Jazz is a Metaphor for Life

“Life is like a box a chocolates, you never know what you’re going to get.” We are all familiar with these kinds of metaphors that seek to find profound meaning in the mundanity of our everyday experiences. Jazz is something that was born out of human experiences, and harsh ones at that, as a way to deal with being a young person in this country. It truly is the spirit of living stylized into music. The repetition of ideas, the layers of complexity, the rhythmic incantation of brass and percussion stomping the blues away - even temporarily, is what breathes energy into both this music and our lives.

Jazz is about developing an individual role while participating in a collective

In jazz both the individual and collective contributions are valued at an equal level. There are times when performers need to be empathetic in order to develop an idea with others, and times when they need to do their own thing and explore their individuality. Developing your own personal sound and musical personality is as important as your commitment to the way the group phrases and inflects the music. Musicians have to balance their role as an individual musician into a larger collective experience. And in jazz, the individual sound is never lost as it joins that collective.

The Blues allows us to express what is human

When Hamlet asked the age old question, “to be or not to be,” what he was really asking was whether it was worth the struggle. This is nothing more than the Blues. The common misconception is that the Blues are sad, but the Blues are both the ailment and the cure, the problem as well as the solution. Everyone has and understands the Blues, because everyone has paid their dues in some way. The Blues are a musical structure designed to provide an expressive outlet for performers to come to terms, deal with, make fun of, and even stave off their struggle. That is the ironic nature of this music; the subject of the verse may say one thing, but the feeling of the music says something else.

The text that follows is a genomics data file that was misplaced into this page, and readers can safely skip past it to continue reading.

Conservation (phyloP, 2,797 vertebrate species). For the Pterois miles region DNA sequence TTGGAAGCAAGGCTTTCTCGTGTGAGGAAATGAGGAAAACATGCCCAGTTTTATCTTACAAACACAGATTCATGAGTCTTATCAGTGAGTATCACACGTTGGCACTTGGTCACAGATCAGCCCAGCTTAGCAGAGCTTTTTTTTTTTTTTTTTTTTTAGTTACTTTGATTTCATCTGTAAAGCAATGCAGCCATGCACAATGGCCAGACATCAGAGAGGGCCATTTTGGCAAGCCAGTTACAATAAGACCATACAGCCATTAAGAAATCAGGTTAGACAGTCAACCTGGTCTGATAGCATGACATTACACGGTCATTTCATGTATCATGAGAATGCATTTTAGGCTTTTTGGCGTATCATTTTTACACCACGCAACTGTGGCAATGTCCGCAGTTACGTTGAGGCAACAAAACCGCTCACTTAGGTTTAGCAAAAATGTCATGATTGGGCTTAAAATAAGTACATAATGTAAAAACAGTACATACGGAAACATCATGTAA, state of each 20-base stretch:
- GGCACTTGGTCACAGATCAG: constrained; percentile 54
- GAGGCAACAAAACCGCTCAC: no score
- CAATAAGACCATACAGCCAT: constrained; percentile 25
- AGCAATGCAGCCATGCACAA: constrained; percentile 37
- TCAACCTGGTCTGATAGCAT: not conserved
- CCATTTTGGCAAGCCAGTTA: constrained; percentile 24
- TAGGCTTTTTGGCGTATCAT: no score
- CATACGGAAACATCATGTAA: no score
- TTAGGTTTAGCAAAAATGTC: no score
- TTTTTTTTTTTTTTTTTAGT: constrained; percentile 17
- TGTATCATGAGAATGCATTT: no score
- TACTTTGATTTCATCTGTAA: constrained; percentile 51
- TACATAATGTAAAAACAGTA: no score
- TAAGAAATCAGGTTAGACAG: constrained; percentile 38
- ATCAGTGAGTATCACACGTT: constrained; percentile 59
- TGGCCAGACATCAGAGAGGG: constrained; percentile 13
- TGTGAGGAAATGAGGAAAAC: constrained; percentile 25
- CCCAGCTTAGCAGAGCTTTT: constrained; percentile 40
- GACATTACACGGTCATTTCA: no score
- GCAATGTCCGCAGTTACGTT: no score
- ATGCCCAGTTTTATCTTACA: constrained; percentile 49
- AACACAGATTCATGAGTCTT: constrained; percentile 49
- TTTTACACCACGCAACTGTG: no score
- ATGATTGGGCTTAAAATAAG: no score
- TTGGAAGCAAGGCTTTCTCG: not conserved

The very aspect of swinging 8th notes is an active negotiation with those around you.

Swing is the uneven performance of two 8th notes. Generally speaking, the first 8th note is longer than the second, which creates a lilting or swinging line. But the degree to which that first note is longer than the other is not an exact science and isn’t always the same beat for beat. Musicians have to work together to establish a collective feel that resets itself with every downbeat. Wynton Marsalis states, “the process of swinging - of constant coordination with things that are changing all the time - is modern life in a free society.” That is why jazz musicians use the term “swinging” to describe something that is really together. If two people are walking down the street and are so subconsciously connected to each other that they are walking in step - they’re swingin’!

Jazz Writer Ralph Ellison states, “While a complete mastery of life is mere illusion, the secret of the game is to make life swing.” In each of the selections for this evening, none of them will be perfect. Each will have its own challenges and negotiations for students to work out in real time before your eyes, on stage. In some cases that will happen so seamlessly you won’t even notice. But still, there will be complications left unaddressed. Jazz teaches us to accept those events and simply make the tune swing regardless! When life hands you lemons…..sit down, drink some lemonade, and start swingin’!

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